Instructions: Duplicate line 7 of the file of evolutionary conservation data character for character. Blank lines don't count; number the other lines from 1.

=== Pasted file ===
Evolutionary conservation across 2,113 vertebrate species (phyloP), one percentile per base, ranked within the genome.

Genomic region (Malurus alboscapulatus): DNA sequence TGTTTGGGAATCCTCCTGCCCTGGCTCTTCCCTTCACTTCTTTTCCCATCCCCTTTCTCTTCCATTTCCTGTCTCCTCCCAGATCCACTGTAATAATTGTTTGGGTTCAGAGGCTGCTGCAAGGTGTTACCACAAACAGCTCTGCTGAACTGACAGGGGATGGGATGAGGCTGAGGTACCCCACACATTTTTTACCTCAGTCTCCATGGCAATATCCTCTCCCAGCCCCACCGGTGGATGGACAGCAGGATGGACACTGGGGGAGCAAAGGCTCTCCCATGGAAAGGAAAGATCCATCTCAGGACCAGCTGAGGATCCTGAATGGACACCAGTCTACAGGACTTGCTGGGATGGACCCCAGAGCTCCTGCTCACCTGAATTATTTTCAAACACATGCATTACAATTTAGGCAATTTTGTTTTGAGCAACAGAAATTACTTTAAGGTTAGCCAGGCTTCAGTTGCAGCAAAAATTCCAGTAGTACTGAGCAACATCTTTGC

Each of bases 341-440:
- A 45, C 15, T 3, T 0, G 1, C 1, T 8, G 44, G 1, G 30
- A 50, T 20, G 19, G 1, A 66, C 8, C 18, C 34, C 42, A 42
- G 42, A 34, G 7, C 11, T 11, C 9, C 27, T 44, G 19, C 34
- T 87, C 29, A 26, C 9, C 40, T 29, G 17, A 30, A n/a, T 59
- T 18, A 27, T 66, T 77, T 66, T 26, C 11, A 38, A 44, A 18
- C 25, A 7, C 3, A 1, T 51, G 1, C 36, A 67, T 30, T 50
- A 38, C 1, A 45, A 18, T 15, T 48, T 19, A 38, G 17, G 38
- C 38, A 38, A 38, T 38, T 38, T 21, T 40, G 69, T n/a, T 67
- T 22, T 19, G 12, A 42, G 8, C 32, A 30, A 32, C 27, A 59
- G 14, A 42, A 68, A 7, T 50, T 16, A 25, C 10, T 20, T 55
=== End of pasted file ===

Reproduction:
- T 87, C 29, A 26, C 9, C 40, T 29, G 17, A 30, A n/a, T 59